Eve Ensler’s The Vagina Monologues, is a collection of short monologues depicting experiences from a diverse group of women, ranging in age from 6 to 72.
Ensler interviewed women to collect material for a variety of monologues. In one monologue, the speaker is worried about vaginas. Another discussed the hair “down there.” Ensler asked different women: What would your vagina wear? What would your vagina say? One monologue was based off of a 72-year-old woman that has never had an orgasm. Another was about transgender women, another was about genital mutilation. A monologue was dedicated to the Bosnian refugees in Europe that were raped by soldiers. A crowd favorite was about a dominatrix that loved to make women moan.
This year’s Vagina Monologues event was held in the University of Redlands’ Glenn Wallichs Theater, and organized by the Associate Dean for Campus Diversity and Inclusion, Leela MadhavaRau, in conjunction with two student directors, juniors Jennifer Michaels and Julie Donohue.
The University of Redlands has put on the Vagina Monologues annually for 17 years, according to MadhavaRau. This year’s was performed on Feb. 10 and 11.
“I make certain that the University is registered for The Vagina Monologues each year and assist the director(s) with behind the scenes logistics,” MadhavaRau said.
Regarding the importance of the Monologues being performed annually, MadhavaRau said, “This is an activist production, empowering both for performers and the audience. Some will perform and attend annually but many are new to the production each year.”
“You are taking action and I think that’s one of the most important aspects of the Vagina Monologues, whether you are in the audience or on stage. You are an activist,” Michaels said.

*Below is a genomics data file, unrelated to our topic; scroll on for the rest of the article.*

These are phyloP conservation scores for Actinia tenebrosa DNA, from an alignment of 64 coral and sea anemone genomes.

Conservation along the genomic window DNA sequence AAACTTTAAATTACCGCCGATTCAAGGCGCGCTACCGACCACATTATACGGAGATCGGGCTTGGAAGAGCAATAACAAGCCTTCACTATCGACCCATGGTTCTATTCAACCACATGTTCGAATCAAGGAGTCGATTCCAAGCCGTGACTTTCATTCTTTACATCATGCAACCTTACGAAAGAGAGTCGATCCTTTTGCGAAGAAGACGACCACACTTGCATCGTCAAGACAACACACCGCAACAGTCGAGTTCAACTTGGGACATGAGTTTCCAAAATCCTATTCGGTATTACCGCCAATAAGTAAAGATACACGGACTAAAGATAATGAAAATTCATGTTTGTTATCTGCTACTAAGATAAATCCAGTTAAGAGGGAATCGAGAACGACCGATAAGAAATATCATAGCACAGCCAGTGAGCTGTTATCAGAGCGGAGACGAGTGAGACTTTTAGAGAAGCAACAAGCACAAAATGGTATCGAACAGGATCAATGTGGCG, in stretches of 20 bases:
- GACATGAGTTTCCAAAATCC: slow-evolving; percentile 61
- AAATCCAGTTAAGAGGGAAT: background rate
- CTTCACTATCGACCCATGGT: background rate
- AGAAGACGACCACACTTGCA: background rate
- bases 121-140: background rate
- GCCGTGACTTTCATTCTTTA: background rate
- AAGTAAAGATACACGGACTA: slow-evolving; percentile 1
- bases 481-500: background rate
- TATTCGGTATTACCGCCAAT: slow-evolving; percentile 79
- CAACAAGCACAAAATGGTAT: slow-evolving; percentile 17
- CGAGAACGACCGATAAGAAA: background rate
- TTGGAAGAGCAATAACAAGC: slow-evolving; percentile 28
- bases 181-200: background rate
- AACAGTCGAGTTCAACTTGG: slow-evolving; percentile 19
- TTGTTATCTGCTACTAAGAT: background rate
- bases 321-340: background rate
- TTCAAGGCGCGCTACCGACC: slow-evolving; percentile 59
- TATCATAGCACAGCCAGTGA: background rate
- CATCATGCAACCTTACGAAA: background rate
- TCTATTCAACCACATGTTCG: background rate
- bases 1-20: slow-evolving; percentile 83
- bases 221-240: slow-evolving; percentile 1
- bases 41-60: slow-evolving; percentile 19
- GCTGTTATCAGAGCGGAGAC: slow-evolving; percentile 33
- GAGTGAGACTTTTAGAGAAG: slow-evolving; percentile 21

“Not only do our proceeds go to San Bernardino Sexual Assault Services each year, but it also helps raise a campus-wide awareness around women’s issues,” Donohue added.
In efforts to make the Monologues more inclusive, this year they were performed in both English and Spanish.
“We always try to involve a diverse group of performers, from girls in sororities to members of the Johnston community, to gain as much awareness and involve as many people as possible,” Donohue said in regards to inclusivity.
As for future changes, Donohue would like to see even more inclusion.
“My hope for the future is for the performance to become even more diverse,” she said. “Some people expressed interest in doing the monologues next year in ASL, and I think that this would diversify the show even more. I think it would also be great to see more University faculty and staff performing. This year, we had Leela MadhavaRau and MG Maloney [the Johnston Assistant Director] perform, and I think that they bring a special quality to the show.”
MadhavaRau and Donohue both agreed that being an actress is not a requirement to perform and further, that participating brings about a sense of empowerment.
“Performing in the monologues was really empowering,” Donohue said. “I hadn’t been on a stage since a mandatory fifth grade play, and I never thought that I would be again, but [I love] the way that Eve Ensler designed the monologues as women telling other women’s stories, not as acting.”
“I have been reading the Spotlight Monologue [a call for women to unite] for the past few years as this is the one new piece Eve writes annually,” MadhavaRau said. “This year’s was particularly powerful and it was affirming to hear members of the audience snapping and agreeing to particular lines. I am no actor, but I love to read pieces aloud.”
The Vagina Monologues brings women together in order to feel empowered and provide a sense of unity. Donohue said, “The other performers were all very supportive as well, it felt like a community in the dressing room.”
“I appreciate everyone who came, laughed, cried, and danced for the movement. All vaginas should be happy,” Michaels professed.
photos contributed by Redlands Bulldog photographer, Ben Fortuin